An Egyptian news outlet reported on Saturday that traces of TNT were found on the plane's wreckage, suggesting that perhaps Trump was right. Other reports contradicted that, with officials saying that they hadn't received any formal reports from investigators.
This was all more than 120 days after Trump said with certainty that an explosion was the cause.
At a campaign stop in Colorado Springs on Saturday, less than an hour after the explosion on 23rd Street in New York on Saturday, Trump made a similar declaration. "I must tell you that just before I got off the plane, a bomb went off in New York," he said, well before authorities had made any official announcement about the cause of the blast. "And nobody knows exactly what’s going on. But boy, we are living in a time — we better get very tough, folks. We better get very, very tough."
This is a relatively minor example of a much bigger trend. Trump is eager to identify things as terror specifically because of that last conclusion: President Obama and Hillary Clinton are insufficiently tough on terror, which is why terror attacks occur. The more terror, the more need for being tough and the more need for Trump, the calculus seems to go. And in service to that, Trump is happy to be a step or two ahead of publicly available information. He conflates urgency of action with strength of action.
He also enjoys getting to say he was "right." He's repeatedly taken credit for predicting the results of the June Brexit vote in the United Kingdom, despite not recognizing the term a month prior. He's taken credit for predicting the 9/11 attacks thanks to a brief mention of Osama bin Laden in a book he wrote in 2000 -- a passage that can be seen as predictive only with a generous application of hindsight. He's said that he predicted the rise of the Islamic State because he suggested that removing troops from Iraq would create a vacuum in that country -- but he also called for removing troops from Iraq.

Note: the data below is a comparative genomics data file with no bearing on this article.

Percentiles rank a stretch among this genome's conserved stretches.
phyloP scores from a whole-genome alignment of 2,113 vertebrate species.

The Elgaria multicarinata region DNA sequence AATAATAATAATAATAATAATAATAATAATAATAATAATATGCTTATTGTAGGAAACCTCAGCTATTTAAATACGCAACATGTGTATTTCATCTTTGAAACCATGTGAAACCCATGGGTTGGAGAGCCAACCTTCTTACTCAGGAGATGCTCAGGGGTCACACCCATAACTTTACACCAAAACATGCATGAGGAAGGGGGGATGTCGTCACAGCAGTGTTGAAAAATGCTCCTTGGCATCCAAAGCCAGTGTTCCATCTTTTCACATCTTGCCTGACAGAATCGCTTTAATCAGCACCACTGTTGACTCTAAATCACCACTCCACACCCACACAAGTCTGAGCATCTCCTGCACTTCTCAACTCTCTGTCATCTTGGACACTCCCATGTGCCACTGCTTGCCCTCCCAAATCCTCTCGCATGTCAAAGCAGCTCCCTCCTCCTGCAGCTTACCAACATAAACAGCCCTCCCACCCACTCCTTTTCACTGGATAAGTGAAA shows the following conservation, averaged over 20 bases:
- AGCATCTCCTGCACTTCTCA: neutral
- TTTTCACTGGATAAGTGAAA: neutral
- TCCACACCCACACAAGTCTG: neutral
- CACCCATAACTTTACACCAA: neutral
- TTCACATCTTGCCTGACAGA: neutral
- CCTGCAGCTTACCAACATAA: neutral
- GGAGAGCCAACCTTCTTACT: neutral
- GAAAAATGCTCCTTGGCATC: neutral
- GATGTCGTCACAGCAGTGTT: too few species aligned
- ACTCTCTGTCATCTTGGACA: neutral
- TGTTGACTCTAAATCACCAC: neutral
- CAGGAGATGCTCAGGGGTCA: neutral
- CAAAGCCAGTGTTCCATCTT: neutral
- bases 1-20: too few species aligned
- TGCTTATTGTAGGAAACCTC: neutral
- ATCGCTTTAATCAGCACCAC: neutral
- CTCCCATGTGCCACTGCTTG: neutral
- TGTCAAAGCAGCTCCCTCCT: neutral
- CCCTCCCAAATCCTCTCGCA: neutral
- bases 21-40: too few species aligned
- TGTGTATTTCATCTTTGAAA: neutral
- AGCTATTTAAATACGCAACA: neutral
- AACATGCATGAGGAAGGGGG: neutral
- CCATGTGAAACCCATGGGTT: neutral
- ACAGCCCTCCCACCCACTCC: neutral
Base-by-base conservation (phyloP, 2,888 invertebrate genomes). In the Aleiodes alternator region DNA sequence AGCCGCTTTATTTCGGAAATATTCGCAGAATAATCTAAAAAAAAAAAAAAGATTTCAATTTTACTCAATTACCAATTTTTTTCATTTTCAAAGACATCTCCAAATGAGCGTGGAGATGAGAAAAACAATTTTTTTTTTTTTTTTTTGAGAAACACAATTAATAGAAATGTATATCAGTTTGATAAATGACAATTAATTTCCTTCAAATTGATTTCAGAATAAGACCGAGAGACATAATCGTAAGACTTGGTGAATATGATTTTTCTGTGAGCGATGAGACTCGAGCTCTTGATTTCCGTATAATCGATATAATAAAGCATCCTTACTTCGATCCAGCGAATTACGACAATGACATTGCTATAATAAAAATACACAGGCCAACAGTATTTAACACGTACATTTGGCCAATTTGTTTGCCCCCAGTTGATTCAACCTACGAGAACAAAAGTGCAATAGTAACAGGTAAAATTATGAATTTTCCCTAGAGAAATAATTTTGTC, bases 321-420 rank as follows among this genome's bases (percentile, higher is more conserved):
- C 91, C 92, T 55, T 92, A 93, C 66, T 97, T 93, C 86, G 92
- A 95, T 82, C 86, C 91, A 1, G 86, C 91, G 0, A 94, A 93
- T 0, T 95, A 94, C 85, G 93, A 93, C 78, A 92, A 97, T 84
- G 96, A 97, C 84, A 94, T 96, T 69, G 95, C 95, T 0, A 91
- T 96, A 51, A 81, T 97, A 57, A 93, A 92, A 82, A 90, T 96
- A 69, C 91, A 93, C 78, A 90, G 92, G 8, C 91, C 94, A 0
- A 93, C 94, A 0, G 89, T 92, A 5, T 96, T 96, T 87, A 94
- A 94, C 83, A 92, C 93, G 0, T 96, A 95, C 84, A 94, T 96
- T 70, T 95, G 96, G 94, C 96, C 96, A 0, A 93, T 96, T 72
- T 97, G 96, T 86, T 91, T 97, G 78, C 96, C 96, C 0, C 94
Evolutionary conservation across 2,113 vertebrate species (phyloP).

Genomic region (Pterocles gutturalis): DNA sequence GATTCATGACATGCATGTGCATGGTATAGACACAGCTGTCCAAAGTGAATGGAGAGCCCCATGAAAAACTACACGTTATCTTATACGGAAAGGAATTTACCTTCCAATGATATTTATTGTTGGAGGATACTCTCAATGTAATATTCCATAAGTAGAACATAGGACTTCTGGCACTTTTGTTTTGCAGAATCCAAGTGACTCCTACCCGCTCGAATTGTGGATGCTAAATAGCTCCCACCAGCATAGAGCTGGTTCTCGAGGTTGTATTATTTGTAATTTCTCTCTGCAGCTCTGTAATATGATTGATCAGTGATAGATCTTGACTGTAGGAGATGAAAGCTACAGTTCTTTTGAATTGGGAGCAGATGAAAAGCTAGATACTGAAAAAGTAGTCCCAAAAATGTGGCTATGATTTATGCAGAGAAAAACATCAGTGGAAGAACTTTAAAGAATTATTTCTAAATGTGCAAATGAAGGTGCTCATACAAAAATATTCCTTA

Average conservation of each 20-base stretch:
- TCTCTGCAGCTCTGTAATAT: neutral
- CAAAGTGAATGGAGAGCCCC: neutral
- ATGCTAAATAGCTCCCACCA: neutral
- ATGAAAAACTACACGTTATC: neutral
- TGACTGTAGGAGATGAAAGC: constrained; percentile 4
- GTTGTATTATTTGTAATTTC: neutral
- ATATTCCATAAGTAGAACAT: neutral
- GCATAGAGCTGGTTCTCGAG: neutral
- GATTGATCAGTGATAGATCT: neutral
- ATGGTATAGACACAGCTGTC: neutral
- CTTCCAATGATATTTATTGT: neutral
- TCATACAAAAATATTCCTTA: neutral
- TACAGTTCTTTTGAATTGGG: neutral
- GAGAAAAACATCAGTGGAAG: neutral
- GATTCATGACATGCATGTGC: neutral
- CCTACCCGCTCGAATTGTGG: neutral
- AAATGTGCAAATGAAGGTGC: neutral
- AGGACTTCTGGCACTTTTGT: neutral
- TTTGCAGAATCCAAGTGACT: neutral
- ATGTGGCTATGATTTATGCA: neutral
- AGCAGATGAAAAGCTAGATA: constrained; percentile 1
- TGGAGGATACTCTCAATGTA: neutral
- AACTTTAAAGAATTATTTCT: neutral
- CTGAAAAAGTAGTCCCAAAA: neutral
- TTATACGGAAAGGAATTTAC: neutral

He took credit for his declaration about the New York bombing in an interview with "Fox and Friends" on Monday morning.
"What I said was exactly correct," he said. "I should be a newscaster because I called it before the news."
That's not how news reporting works. It is also not traditionally how the presidency works.
Trump has also been wrong, but he tends not to focus on those incidents. He declared that a man who rushed his stage at a rally in Ohio was linked to the Islamic State, which wasn't true. He's repeatedly claimed that neighbors saw the San Bernardino shooters assembling bombs before they attacked last December, which is unfounded.
During the "Fox and Friends" interview, Trump made a new declaration, which may or may not turn out to be accurate. Asked if he thought there was a forign connection to the suspect in the New York bombing, he said, "I think there is. I think there’s many foreign connections. I think this is one group, okay, this is one group. But you have many, many groups because we’re allowing these people to come into our country and destroy our country and make it unsafe for people."
The point isn't accuracy, it's rhetoric. He makes sweeping, vague and often contradictory statements that allow him to isolate bits of accuracy. He brushes aside instances were he was objectively wrong and celebrates moments when he can say he was right. He's less interested in presenting an objective case for the nature of the terror threat in the United States then he is in hyping that threat for political effect. He's far less interested in the facts than in the feeling, and if something feels like it might be linked to terrorism, Trump will apparently announce that it's terrorism.
It's a tricky line for a presidential candidate to walk. The biggest obstacle Trump faces in his push for the White House is that a majority of people don't see him as qualified for the job. When Quinnipiac University asked why they didn't view him as qualified, a plurality of respondents said it was his temperament -- which his instinctive tendency to turn news events into arguments for his candidacy seems likely to bolster. (Another recent example: His tweet about the killing of Dwyane Wade's cousin.)
What's the downside? Trump has repeatedly been fact-checked on the San Bernardino claim, and on his past "predictions" about terrorism, to no effect. It's been four months since he declared that the EgyptAir plane was blown up, and he's paid no price for jumping to that conclusion. With 50 days until Americans head to the polls, Trump is betting that his longstanding practice of hyping things that are scary will pay higher dividends than any newfound embrace of sobriety and caution.